But even older generations are growing less Christian over time. The share of people in Generation X who describe themselves as Christians, for instance, has dropped from 76% in 2007 to 70% today, while the unaffiliated share of Generation X has grown from 19% to 23%. The share of Christians among Baby Boomers and the Silent generation also ticked down slightly but noticeably in recent years, while the share of “nones” in these cohorts grew slightly.
The largest group which accepts scientific evolution and rejects Bible literaism is, as might be expectes, the 'Unaffilated' group or 'Nones'. This is the group which includes Atheist but also includes those people who, whilst believing in some form of deity or guiding spirit do not self-identify with any established church or religion.
Amongst this group, the October 2015 survey found that only 12% believe life was created as is and has not changed since. An overwhelming majority, 86%, believe in evolutionary change over time; by far the largest majority for science in any demographic group.
To make matters worse for religious vested interests in the USA, the evidence of a recent Pew Research Centre survey shows that the 'Nones' are becoming increasingly Atheist, suggesting that disaffiliation is a stage on the way to full rejection of religious superstition. Between 2007 and 2014 the proportion of 'Nones' who self-identify as Atheists has increased by 50% from 22% to 33% while the proportion of those stating that they believe in a god or universal spirit has decreased from 60% to 71% over the same period.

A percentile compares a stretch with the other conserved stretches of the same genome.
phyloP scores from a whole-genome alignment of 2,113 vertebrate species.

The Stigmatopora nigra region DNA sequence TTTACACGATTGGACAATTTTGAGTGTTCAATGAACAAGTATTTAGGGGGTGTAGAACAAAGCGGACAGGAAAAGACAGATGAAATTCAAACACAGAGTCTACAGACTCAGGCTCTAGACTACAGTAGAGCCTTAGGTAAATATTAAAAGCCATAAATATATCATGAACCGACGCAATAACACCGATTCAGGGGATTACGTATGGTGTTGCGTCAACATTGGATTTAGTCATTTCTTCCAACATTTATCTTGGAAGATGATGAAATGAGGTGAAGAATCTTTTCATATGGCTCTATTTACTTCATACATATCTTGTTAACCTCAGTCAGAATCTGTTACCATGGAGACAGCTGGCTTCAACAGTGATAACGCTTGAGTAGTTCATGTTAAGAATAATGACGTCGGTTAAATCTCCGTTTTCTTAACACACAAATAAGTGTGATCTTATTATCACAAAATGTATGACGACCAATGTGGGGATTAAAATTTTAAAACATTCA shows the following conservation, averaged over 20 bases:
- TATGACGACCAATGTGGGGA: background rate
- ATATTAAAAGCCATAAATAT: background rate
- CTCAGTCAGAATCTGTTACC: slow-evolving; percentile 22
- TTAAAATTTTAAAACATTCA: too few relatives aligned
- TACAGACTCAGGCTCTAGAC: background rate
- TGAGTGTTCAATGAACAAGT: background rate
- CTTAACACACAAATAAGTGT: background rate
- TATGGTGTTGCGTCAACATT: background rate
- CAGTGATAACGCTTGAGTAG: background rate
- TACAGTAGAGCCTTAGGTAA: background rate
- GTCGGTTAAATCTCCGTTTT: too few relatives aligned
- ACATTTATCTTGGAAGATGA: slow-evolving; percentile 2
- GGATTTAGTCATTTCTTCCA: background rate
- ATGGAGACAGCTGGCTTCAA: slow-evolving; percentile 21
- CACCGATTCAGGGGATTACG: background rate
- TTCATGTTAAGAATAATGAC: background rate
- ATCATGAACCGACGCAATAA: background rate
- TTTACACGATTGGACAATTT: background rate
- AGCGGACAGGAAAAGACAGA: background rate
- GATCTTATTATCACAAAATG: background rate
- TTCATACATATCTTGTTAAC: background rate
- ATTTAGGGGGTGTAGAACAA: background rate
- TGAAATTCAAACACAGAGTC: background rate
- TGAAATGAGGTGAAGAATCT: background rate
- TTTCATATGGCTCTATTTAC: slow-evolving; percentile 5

Given that group affiliation is one of the major factors in maintaining ingroup cohesion and that a major reason for many people to remain religious is not so much a logically thought-out position based on the evidence but more the fact that attendance at church and participation in church activities is filling affiliative needs, it's not surprising that when a person disaffiliates they are free to question and reassess their basic beliefs. Clearly, as the statistics show, many of these will realise they had no basis for their 'faith' after all. Churches know this of course, which is why collective activities such as church services play a central role in most religions.